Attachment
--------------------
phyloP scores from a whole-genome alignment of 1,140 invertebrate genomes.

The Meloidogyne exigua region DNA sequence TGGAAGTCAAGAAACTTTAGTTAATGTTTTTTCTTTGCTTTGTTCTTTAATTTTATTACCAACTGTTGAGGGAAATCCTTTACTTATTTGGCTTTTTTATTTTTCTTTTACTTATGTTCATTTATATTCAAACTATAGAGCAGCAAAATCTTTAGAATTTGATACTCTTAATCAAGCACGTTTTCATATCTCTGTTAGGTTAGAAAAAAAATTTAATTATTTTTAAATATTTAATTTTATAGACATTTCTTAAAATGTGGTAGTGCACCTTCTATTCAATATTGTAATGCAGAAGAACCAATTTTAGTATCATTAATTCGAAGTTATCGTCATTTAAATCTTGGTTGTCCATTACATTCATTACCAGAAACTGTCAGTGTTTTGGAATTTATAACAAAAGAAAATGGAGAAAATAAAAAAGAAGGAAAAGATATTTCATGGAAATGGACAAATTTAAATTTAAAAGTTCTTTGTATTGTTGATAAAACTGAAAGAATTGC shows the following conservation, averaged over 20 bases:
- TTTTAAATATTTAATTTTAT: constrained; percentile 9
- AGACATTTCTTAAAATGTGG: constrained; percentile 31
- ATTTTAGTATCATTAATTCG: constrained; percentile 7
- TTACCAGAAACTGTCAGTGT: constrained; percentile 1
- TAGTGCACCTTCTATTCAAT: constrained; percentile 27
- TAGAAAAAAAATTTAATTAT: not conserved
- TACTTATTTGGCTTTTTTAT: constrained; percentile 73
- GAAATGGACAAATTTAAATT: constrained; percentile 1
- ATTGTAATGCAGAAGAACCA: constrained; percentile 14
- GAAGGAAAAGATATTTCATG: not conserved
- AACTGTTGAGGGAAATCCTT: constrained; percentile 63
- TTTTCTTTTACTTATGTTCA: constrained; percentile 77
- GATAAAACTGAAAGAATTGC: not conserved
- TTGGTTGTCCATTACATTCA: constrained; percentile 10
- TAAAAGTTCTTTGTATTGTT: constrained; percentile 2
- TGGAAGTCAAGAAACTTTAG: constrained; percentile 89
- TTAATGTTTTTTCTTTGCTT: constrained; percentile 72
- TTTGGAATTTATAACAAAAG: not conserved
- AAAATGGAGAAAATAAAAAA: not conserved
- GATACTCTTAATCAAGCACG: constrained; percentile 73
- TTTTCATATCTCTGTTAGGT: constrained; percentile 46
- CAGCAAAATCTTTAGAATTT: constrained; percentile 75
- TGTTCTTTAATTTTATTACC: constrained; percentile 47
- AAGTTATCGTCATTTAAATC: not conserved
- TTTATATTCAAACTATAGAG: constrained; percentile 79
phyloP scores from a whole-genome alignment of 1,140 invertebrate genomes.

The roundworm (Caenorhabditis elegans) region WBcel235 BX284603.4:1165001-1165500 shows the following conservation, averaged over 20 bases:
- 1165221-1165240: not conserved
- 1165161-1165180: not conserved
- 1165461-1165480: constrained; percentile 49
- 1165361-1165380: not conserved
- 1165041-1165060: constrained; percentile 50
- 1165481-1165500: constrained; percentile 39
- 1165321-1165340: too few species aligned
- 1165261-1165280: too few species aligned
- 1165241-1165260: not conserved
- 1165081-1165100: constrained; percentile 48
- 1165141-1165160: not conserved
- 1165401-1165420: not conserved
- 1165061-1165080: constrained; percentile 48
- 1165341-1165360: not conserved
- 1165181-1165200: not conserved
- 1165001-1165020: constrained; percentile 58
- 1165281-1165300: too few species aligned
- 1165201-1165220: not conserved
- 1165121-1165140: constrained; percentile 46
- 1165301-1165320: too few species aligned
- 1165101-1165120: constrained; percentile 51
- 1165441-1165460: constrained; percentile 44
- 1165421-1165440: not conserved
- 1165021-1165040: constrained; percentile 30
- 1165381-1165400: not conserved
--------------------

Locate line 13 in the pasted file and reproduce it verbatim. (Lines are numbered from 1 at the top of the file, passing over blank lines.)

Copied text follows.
- AACTGTTGAGGGAAATCCTT: constrained; percentile 63